New e-bus starts testing in New Zealand

News stories are free to read. Click here for full access to all the features, articles and archive from only £8.99.

New electric bus manufacturer Zemtec has announced the first trials of its recently completed new E-City battery-electric bus. Based in Albany, New Zealand, the bus features solar panels on the roof and has been designed for Australasian conditions.

The company said that whereas most electric buses are adaptations of diesel vehicles it believes that approach ‘misses the opportunity for a radical rethink of bus design and fails to maximise the benefit that modern EV technology is able to offer.’ At around 30% lighter than a diesel bus, this means the E-City can carry the same passenger load on two axles as opposed to the three axles required by a diesel of the same capacity in New Zealand. The maximum weight of the 12.5-metre bus is quoted as 16,000kg.

The frame of the bus is built from stainless steel, for strength and to eliminate concerns of corrosion. The interior is lined with bonded composite for added strength and fitted out with fire retarding materials. The composite tray, which forms the side walls and floor, means that exterior panelling from the waist rail down can be removed and the vehicle remains weatherproof, allowing for simple bolt off/on panels.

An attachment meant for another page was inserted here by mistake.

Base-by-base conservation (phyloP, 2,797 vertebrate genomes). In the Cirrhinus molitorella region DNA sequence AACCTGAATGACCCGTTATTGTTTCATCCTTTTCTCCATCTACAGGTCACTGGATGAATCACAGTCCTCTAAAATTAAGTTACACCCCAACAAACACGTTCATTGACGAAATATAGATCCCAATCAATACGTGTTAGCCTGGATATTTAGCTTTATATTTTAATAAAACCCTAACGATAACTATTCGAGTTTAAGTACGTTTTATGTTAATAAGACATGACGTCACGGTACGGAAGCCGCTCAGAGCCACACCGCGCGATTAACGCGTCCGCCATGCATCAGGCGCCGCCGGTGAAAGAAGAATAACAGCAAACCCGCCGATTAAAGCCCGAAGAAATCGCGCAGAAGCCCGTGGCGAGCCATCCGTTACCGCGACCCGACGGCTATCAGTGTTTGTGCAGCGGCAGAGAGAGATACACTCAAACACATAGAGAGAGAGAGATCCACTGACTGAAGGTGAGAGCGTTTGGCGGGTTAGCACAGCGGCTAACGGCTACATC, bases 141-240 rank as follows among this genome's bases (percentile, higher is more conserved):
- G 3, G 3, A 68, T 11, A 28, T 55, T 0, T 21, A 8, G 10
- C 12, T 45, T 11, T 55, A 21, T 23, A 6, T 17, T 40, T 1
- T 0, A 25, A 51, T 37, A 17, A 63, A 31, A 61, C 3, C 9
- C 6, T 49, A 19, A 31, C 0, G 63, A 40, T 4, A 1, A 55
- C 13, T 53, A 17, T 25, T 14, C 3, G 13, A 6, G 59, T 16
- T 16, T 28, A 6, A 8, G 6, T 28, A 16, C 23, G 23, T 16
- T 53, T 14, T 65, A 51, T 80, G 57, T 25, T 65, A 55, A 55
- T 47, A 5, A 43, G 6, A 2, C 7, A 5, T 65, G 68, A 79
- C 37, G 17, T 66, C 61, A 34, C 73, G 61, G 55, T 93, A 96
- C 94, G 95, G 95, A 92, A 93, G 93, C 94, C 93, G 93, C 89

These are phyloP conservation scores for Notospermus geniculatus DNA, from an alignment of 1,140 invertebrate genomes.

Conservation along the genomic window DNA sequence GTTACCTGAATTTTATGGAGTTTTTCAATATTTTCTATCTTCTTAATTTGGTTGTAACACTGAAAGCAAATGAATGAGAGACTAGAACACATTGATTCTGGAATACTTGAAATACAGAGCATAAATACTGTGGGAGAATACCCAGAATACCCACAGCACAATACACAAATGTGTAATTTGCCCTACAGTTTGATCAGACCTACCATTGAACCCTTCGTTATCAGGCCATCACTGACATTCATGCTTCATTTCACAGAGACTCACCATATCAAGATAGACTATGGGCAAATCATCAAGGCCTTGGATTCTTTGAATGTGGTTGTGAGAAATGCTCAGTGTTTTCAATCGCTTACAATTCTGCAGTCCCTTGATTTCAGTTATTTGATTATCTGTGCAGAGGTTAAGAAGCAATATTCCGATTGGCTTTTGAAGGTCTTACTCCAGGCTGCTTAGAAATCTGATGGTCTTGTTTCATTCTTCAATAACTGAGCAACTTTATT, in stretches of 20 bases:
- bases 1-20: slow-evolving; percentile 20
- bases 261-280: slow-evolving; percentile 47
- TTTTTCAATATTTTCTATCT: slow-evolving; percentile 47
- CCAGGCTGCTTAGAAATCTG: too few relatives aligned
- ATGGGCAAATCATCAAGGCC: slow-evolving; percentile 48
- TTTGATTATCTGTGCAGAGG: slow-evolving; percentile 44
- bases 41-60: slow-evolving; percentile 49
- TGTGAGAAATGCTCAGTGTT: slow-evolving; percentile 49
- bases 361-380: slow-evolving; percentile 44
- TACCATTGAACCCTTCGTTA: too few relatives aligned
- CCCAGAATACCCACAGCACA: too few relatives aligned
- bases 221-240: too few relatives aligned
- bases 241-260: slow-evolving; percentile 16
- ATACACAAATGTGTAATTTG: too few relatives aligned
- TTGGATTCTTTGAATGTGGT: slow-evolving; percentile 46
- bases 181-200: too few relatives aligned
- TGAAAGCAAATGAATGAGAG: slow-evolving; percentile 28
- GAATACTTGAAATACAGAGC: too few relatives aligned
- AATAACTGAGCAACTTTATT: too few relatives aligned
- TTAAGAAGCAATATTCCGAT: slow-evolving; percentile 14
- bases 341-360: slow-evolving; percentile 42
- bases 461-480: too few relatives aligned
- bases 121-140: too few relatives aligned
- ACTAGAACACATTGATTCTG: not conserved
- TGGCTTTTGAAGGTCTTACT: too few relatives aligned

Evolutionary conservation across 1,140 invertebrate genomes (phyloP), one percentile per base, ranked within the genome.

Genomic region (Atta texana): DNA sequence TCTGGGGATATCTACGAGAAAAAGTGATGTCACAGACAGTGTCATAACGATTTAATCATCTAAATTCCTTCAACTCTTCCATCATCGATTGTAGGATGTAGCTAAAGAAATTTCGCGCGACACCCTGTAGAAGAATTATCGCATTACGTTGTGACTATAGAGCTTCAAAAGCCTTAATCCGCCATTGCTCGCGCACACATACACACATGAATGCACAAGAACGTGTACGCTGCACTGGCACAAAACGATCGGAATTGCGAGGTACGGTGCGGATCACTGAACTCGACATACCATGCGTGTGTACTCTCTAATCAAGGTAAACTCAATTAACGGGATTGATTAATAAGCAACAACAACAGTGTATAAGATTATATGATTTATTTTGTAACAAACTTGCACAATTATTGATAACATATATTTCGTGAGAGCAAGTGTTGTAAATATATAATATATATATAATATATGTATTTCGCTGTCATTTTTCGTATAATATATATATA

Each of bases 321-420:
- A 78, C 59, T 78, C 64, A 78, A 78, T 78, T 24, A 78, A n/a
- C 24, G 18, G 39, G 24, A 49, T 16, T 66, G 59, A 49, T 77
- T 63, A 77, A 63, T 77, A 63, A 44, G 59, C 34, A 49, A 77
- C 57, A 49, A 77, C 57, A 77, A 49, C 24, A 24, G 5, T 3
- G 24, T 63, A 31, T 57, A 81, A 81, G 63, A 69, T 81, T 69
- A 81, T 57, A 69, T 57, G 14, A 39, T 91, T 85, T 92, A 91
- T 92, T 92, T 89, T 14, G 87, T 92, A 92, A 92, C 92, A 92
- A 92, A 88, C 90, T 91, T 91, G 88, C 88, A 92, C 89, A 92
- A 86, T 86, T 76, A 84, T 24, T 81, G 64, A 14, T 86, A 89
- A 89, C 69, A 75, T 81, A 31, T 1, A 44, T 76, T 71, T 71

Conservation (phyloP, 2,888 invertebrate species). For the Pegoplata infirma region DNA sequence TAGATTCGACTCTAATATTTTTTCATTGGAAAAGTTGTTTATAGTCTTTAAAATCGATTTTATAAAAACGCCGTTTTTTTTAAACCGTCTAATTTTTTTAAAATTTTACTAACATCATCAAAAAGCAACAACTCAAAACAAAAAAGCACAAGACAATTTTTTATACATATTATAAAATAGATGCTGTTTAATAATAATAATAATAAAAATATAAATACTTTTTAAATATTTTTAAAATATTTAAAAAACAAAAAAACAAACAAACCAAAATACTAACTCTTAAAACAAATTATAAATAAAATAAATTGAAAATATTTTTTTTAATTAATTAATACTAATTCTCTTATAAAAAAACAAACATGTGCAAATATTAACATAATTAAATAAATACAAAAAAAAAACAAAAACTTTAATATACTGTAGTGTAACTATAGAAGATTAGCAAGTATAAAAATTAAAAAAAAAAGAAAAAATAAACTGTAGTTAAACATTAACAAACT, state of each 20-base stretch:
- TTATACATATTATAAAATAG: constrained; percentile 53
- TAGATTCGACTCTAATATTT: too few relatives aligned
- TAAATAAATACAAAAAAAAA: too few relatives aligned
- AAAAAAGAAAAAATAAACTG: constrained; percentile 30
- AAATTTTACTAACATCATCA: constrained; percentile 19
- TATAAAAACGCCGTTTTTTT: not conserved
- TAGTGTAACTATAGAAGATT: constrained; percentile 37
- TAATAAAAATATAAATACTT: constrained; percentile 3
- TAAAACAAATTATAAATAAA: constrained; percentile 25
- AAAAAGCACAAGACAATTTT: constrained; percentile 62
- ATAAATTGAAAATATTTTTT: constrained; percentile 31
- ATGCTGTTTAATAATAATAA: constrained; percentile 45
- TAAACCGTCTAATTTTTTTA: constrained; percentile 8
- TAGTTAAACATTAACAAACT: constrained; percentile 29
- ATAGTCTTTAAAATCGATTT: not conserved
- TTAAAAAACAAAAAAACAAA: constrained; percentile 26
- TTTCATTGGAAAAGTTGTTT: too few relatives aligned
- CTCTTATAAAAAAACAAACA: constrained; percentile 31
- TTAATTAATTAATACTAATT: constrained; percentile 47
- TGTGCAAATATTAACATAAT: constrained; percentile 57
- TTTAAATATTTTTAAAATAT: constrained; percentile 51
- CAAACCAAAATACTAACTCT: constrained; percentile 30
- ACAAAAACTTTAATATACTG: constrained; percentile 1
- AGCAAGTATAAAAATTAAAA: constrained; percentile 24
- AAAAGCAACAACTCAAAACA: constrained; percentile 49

Major components are from well-known sources such as ZF and Wabco, whilst the batteries and associated systems are sourced from US-based XALT Energy. As standard, 235kWh of capacity will be installed, with an option to increase this to 310kWh. The ZF drive axle produces 150kW of power and 21,000Nm of torque.

Internally there is a completely flat, unobstructed non-slip floor from front to rear, LED lighting, and a headroom of 2,100mm in the aisle. Seats facing each other in the rear saloon are separated by modesty panels, and air-conditioning ducts are incorporated into the roof.

Sliding plug doors from Netherlands-based Ventura Systems provide minimal internal intrusion and allow for better placement of ticket readers.

The driver’s area is said to be a spacious, ergonomically designed work area surrounded by significant frame structure for added safety. Rear-view cameras, automatic interior/exterior lighting activation plus automatic wipers fitted with rain sensors reduce driver workload, and an uncluttered dashboard, with no high-level switch gear above the driver’s head, removes the possibility of excessive distraction.

Zemtec says it has invested heavily in tooling for body panels and glass to reduce manufacturing costs and will commit to supplying spare parts with minimal price margins, whilst spares for the ZF and Wabco systems are available through a number of suppliers and will not require any on-site programming. The company believes that the E-City’s lower energy consumption in conjunction with solar charging will greatly reduce energy costs.